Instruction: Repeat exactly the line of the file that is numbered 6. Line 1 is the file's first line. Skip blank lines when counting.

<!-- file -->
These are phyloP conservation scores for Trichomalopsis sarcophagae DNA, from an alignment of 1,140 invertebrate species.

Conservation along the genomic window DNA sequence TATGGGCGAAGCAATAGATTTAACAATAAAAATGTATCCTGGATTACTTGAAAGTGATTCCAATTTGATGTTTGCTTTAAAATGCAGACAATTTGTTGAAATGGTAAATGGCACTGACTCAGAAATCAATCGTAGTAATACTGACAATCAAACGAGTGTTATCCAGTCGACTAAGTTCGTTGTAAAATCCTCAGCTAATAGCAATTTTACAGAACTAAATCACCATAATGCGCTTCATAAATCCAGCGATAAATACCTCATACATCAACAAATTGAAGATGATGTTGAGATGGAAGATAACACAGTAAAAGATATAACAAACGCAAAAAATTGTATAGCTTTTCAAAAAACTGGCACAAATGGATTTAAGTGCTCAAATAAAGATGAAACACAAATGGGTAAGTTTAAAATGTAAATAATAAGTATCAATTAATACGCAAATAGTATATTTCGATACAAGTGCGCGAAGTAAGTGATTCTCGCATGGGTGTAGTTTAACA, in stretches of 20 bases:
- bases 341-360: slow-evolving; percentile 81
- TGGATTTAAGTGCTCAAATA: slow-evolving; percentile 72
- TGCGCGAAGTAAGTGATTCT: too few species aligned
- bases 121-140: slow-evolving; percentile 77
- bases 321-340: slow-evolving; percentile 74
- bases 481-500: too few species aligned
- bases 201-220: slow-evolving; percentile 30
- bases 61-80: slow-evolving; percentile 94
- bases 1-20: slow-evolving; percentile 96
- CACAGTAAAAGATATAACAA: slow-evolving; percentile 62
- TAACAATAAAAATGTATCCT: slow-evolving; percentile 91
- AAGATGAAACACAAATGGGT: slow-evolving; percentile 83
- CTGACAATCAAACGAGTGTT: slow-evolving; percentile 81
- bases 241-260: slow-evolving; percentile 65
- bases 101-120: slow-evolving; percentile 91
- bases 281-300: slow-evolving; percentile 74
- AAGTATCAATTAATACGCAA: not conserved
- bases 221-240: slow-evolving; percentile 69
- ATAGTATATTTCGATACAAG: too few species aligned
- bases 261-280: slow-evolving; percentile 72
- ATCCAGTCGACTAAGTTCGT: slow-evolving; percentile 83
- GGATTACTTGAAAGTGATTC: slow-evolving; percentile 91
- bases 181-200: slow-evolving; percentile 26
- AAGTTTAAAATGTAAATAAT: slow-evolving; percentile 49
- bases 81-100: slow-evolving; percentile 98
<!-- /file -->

- bases 121-140: slow-evolving; percentile 77